For stimulating messaging and reach of specific or new target groups, paid media remains an important part of the communication mix. The media buyer/planner is responsible for the purchase and optimization of paid media.
Where the curator is responsible for gathering external content, the syndicator ensures that self-developed content is shared on third-party channels as much as possible. The content syndicator is responsible for generating maximum exposure via earned media by ensuring that what he is sharing is straightforward and appealing. This person can be responsible for a subset of the content or all its assets.
Beside maintaining media contacts, the traditional PR officer increasingly focuses on maintaining contact with influencers. This person takes care of a network of relevant contacts with media, thought leaders, subject matter experts and recognized trendsetters.
The gap between marketing and sales is reduced by organizing a process to transfer marketing-ready leads to the sales team at the right moment. The lead manager is responsible for the qualification and nurturing of the marketing leads and the comprehensive transfer to the sales division.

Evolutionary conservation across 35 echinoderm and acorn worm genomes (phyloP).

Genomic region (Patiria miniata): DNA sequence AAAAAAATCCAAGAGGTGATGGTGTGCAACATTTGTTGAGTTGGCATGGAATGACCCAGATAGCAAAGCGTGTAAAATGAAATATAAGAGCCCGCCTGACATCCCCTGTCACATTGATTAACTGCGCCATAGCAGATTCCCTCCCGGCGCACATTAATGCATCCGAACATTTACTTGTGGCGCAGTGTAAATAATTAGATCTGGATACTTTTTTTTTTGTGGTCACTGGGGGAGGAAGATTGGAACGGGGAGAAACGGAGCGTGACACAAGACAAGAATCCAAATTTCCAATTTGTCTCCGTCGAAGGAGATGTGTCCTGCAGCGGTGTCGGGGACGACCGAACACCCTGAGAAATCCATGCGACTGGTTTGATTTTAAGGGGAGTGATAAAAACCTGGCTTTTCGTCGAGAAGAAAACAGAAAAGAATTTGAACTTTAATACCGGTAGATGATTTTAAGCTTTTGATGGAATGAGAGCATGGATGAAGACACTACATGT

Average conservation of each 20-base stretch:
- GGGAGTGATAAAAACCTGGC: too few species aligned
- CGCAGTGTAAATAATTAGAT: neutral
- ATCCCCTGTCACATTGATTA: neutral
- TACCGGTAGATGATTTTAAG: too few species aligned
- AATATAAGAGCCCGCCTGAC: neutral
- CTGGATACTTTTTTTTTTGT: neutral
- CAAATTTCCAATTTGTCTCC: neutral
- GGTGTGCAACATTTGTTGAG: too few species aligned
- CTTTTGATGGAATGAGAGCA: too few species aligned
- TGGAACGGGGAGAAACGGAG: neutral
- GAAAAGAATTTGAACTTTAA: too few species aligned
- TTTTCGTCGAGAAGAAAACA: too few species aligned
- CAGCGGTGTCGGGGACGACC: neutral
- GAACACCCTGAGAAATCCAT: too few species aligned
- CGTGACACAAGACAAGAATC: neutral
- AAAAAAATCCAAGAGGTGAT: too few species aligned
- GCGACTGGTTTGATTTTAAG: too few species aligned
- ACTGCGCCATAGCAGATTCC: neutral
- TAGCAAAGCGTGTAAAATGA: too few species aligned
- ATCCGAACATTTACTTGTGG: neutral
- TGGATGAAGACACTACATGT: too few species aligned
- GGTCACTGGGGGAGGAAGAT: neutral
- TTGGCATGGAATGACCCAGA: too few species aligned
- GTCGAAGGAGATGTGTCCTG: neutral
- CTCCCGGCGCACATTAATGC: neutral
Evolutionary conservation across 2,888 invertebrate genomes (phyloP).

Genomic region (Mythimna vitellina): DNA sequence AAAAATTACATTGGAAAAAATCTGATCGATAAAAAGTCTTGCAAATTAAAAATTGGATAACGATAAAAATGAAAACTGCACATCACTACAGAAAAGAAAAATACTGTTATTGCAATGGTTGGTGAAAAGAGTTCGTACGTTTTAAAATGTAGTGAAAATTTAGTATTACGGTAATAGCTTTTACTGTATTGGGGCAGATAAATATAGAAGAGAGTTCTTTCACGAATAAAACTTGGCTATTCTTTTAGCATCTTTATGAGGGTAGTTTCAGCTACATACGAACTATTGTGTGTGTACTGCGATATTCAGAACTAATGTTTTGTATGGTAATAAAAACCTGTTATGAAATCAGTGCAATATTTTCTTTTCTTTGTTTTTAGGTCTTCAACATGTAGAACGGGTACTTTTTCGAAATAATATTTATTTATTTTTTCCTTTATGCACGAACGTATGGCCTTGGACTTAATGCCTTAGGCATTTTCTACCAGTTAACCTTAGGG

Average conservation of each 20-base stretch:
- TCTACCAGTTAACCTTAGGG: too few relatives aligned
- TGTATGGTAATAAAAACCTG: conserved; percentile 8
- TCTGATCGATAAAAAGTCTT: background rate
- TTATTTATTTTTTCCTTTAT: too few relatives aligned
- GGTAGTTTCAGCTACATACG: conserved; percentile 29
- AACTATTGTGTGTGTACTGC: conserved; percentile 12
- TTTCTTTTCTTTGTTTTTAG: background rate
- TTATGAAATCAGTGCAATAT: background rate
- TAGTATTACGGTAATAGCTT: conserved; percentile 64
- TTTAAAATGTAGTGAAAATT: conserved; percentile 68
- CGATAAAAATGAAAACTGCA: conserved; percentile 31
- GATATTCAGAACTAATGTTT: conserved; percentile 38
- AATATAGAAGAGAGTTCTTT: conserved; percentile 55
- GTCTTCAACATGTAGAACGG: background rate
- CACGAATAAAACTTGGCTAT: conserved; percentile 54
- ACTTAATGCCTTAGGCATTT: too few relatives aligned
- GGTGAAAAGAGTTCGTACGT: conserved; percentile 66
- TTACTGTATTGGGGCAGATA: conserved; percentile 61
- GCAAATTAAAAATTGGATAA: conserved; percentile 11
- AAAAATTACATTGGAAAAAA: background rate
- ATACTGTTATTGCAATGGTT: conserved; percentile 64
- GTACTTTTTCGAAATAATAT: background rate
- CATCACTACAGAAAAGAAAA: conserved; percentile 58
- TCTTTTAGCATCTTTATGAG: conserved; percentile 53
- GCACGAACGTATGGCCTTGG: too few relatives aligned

The analytics expert takes care of substantive reporting of KPIs and interprets the results. This expert keeps a watchful eye on achieving the set objectives and analyses discrepancies.
Supplier relationship manager
Not only will the content production be done by the organization itself but, as content marketing activities grow, outsourcing to third parties will increase. Freelancers can be called upon to write content on specific topics to carry out specialist work, such as the creation of animations. Agencies will also come into play to set up and execute content marketing campaigns or to advise. The supplier relationship manager is responsible for recruiting this network of specialists and forming the organizational processes that require collaboration.